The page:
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The common info on the web is that you typically don't have to repay stimulus checks, if it turns out that you shouldn't have gotten them, or only partially gotten them.

What if someone files a 2020 return now (Mid of February 2020), with a reported income below the cutoff, the filing gets accepted and he gets both 2020 stimulus payments.

After that, he 'realizes' that he 'forgot' a chunk of income, and files a correction (1040-X), let's say in early April. If the correction pushes him over the stimulus check cutoff point, would the IRS request the stimulus payments back too? (of course there is more tax to pay for the higher income, ignore that)

Would even trying it be tax fraud? After all, who could prove if he really forgot it in the first filing or just pretended to?

Update / Background: what happened is that in Mar 2020, when stocks were 40% down, they did a huge IRA to Roth IRA conversion. Seemed to be a great idea at that time - nobody knew stimulus would come. Now they cheated themselves out of both stimulus checks; unemployed and out of cash, and no way to undo the conversion...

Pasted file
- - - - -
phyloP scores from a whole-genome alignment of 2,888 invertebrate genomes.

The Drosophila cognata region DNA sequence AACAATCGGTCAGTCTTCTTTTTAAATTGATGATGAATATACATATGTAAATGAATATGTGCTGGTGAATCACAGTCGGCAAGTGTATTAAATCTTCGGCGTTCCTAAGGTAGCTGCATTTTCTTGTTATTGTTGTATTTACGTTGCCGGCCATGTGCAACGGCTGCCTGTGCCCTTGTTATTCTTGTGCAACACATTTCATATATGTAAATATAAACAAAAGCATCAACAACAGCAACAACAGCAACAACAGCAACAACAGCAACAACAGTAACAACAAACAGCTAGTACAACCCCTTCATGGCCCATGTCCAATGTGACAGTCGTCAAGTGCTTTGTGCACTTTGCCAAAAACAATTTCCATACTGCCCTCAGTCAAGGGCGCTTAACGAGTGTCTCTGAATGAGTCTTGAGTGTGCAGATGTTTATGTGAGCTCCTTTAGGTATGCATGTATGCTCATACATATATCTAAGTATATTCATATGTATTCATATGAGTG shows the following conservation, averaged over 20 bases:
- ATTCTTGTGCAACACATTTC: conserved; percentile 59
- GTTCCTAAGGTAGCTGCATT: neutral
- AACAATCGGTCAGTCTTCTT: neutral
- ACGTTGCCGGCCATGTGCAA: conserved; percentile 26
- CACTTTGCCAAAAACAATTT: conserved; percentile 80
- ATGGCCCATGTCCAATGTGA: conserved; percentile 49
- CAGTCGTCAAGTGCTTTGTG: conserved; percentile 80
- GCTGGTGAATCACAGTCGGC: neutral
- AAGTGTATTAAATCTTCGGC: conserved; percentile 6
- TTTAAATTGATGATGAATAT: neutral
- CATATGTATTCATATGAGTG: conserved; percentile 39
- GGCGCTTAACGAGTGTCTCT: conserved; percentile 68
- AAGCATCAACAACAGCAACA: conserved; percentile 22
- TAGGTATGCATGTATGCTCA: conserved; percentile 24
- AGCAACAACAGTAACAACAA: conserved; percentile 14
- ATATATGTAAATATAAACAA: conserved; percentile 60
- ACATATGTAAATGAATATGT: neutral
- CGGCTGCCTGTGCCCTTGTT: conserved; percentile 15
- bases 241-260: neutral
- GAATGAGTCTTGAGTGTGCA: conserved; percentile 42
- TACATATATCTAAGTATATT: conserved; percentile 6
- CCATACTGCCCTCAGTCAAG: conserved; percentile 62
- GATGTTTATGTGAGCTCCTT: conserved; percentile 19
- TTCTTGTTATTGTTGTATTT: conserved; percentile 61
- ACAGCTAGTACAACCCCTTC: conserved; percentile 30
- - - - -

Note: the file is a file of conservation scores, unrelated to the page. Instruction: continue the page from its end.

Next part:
Life's a bitch.

[this is posted from a single-use secondary ID, for anonymity]

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    Look on the bright side -- given how much stocks have gone up since then, the conversion was still probably the right decision even considering the stimulus. Worst case, if out of cash, they could take a modest early withdrawal from the Roth IRA now (and pay tax/penalty, if there are no Roth contributions available), and perhaps still come out ahead.
    – nanoman
    Feb 12 at 3:49
  • "Would even trying it be tax fraud? After all, who could prove if he really forgot it in the first filing or just pretended to?" The question of what is tax fraud and the question of when you can prove tax fraud are two different questions. There's no question that filing a knowingly incorrect tax form to obtain a payment you are not entitled to is tax fraud, even if you did have to pay it back. Feb 12 at 23:27